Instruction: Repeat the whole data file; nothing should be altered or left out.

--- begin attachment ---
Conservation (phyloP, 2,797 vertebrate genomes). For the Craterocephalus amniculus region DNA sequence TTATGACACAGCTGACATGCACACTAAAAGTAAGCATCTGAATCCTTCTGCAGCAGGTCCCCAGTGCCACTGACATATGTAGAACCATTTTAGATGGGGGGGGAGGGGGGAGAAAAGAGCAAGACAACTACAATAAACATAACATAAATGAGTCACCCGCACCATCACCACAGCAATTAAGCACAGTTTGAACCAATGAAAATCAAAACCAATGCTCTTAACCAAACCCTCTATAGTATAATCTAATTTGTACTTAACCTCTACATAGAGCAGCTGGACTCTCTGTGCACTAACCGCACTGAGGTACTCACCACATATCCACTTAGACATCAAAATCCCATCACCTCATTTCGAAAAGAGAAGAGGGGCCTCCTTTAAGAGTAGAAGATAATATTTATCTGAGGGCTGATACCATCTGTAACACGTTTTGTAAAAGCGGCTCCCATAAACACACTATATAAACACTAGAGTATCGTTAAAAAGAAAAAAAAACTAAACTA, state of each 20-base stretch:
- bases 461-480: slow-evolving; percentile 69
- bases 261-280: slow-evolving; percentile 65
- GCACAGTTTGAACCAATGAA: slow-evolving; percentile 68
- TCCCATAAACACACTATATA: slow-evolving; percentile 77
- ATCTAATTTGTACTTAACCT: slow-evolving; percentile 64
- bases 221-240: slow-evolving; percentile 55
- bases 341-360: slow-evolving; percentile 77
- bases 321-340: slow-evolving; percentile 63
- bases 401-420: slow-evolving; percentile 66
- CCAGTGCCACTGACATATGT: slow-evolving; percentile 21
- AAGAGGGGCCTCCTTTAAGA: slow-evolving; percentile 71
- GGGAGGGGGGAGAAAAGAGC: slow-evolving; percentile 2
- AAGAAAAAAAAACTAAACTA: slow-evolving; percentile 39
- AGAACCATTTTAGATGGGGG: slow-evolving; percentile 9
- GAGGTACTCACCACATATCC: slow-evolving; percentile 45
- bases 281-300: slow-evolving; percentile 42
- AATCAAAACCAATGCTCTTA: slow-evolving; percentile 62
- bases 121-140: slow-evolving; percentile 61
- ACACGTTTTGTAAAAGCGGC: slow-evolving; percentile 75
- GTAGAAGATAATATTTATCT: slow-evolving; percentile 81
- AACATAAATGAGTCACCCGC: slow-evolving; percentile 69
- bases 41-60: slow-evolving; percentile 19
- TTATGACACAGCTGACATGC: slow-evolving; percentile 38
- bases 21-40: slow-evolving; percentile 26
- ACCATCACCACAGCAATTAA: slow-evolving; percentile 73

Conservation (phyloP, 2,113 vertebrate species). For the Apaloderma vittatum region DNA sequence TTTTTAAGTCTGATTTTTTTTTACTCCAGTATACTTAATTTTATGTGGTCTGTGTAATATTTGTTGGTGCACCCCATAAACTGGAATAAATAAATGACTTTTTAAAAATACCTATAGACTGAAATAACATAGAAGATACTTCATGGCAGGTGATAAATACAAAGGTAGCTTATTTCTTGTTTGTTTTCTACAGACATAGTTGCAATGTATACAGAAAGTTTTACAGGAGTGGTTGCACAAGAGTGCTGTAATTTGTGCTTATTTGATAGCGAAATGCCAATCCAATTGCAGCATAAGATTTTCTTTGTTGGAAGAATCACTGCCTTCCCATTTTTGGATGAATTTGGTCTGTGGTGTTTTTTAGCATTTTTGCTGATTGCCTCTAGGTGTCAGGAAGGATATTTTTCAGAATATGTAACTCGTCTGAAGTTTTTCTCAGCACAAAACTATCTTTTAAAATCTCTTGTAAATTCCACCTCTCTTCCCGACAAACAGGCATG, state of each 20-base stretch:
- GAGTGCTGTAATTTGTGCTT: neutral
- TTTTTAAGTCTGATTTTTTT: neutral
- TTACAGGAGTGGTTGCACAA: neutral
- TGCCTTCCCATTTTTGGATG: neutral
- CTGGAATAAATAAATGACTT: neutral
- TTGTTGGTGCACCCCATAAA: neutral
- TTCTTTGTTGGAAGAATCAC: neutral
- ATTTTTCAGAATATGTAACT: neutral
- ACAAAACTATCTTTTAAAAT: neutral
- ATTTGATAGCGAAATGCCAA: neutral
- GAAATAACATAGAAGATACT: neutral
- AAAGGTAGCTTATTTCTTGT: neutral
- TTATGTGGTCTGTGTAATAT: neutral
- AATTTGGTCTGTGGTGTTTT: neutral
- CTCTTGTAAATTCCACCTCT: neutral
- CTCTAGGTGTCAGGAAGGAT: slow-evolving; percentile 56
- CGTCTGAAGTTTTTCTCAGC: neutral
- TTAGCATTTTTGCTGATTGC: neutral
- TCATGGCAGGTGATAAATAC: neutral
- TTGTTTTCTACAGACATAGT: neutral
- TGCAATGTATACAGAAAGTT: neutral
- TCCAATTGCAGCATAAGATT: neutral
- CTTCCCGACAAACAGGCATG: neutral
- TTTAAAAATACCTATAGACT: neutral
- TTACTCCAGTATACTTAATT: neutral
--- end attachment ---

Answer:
Conservation (phyloP, 2,797 vertebrate genomes). For the Craterocephalus amniculus region DNA sequence TTATGACACAGCTGACATGCACACTAAAAGTAAGCATCTGAATCCTTCTGCAGCAGGTCCCCAGTGCCACTGACATATGTAGAACCATTTTAGATGGGGGGGGAGGGGGGAGAAAAGAGCAAGACAACTACAATAAACATAACATAAATGAGTCACCCGCACCATCACCACAGCAATTAAGCACAGTTTGAACCAATGAAAATCAAAACCAATGCTCTTAACCAAACCCTCTATAGTATAATCTAATTTGTACTTAACCTCTACATAGAGCAGCTGGACTCTCTGTGCACTAACCGCACTGAGGTACTCACCACATATCCACTTAGACATCAAAATCCCATCACCTCATTTCGAAAAGAGAAGAGGGGCCTCCTTTAAGAGTAGAAGATAATATTTATCTGAGGGCTGATACCATCTGTAACACGTTTTGTAAAAGCGGCTCCCATAAACACACTATATAAACACTAGAGTATCGTTAAAAAGAAAAAAAAACTAAACTA, state of each 20-base stretch:
- bases 461-480: slow-evolving; percentile 69
- bases 261-280: slow-evolving; percentile 65
- GCACAGTTTGAACCAATGAA: slow-evolving; percentile 68
- TCCCATAAACACACTATATA: slow-evolving; percentile 77
- ATCTAATTTGTACTTAACCT: slow-evolving; percentile 64
- bases 221-240: slow-evolving; percentile 55
- bases 341-360: slow-evolving; percentile 77
- bases 321-340: slow-evolving; percentile 63
- bases 401-420: slow-evolving; percentile 66
- CCAGTGCCACTGACATATGT: slow-evolving; percentile 21
- AAGAGGGGCCTCCTTTAAGA: slow-evolving; percentile 71
- GGGAGGGGGGAGAAAAGAGC: slow-evolving; percentile 2
- AAGAAAAAAAAACTAAACTA: slow-evolving; percentile 39
- AGAACCATTTTAGATGGGGG: slow-evolving; percentile 9
- GAGGTACTCACCACATATCC: slow-evolving; percentile 45
- bases 281-300: slow-evolving; percentile 42
- AATCAAAACCAATGCTCTTA: slow-evolving; percentile 62
- bases 121-140: slow-evolving; percentile 61
- ACACGTTTTGTAAAAGCGGC: slow-evolving; percentile 75
- GTAGAAGATAATATTTATCT: slow-evolving; percentile 81
- AACATAAATGAGTCACCCGC: slow-evolving; percentile 69
- bases 41-60: slow-evolving; percentile 19
- TTATGACACAGCTGACATGC: slow-evolving; percentile 38
- bases 21-40: slow-evolving; percentile 26
- ACCATCACCACAGCAATTAA: slow-evolving; percentile 73

Conservation (phyloP, 2,113 vertebrate species). For the Apaloderma vittatum region DNA sequence TTTTTAAGTCTGATTTTTTTTTACTCCAGTATACTTAATTTTATGTGGTCTGTGTAATATTTGTTGGTGCACCCCATAAACTGGAATAAATAAATGACTTTTTAAAAATACCTATAGACTGAAATAACATAGAAGATACTTCATGGCAGGTGATAAATACAAAGGTAGCTTATTTCTTGTTTGTTTTCTACAGACATAGTTGCAATGTATACAGAAAGTTTTACAGGAGTGGTTGCACAAGAGTGCTGTAATTTGTGCTTATTTGATAGCGAAATGCCAATCCAATTGCAGCATAAGATTTTCTTTGTTGGAAGAATCACTGCCTTCCCATTTTTGGATGAATTTGGTCTGTGGTGTTTTTTAGCATTTTTGCTGATTGCCTCTAGGTGTCAGGAAGGATATTTTTCAGAATATGTAACTCGTCTGAAGTTTTTCTCAGCACAAAACTATCTTTTAAAATCTCTTGTAAATTCCACCTCTCTTCCCGACAAACAGGCATG, state of each 20-base stretch:
- GAGTGCTGTAATTTGTGCTT: neutral
- TTTTTAAGTCTGATTTTTTT: neutral
- TTACAGGAGTGGTTGCACAA: neutral
- TGCCTTCCCATTTTTGGATG: neutral
- CTGGAATAAATAAATGACTT: neutral
- TTGTTGGTGCACCCCATAAA: neutral
- TTCTTTGTTGGAAGAATCAC: neutral
- ATTTTTCAGAATATGTAACT: neutral
- ACAAAACTATCTTTTAAAAT: neutral
- ATTTGATAGCGAAATGCCAA: neutral
- GAAATAACATAGAAGATACT: neutral
- AAAGGTAGCTTATTTCTTGT: neutral
- TTATGTGGTCTGTGTAATAT: neutral
- AATTTGGTCTGTGGTGTTTT: neutral
- CTCTTGTAAATTCCACCTCT: neutral
- CTCTAGGTGTCAGGAAGGAT: slow-evolving; percentile 56
- CGTCTGAAGTTTTTCTCAGC: neutral
- TTAGCATTTTTGCTGATTGC: neutral
- TCATGGCAGGTGATAAATAC: neutral
- TTGTTTTCTACAGACATAGT: neutral
- TGCAATGTATACAGAAAGTT: neutral
- TCCAATTGCAGCATAAGATT: neutral
- CTTCCCGACAAACAGGCATG: neutral
- TTTAAAAATACCTATAGACT: neutral
- TTACTCCAGTATACTTAATT: neutral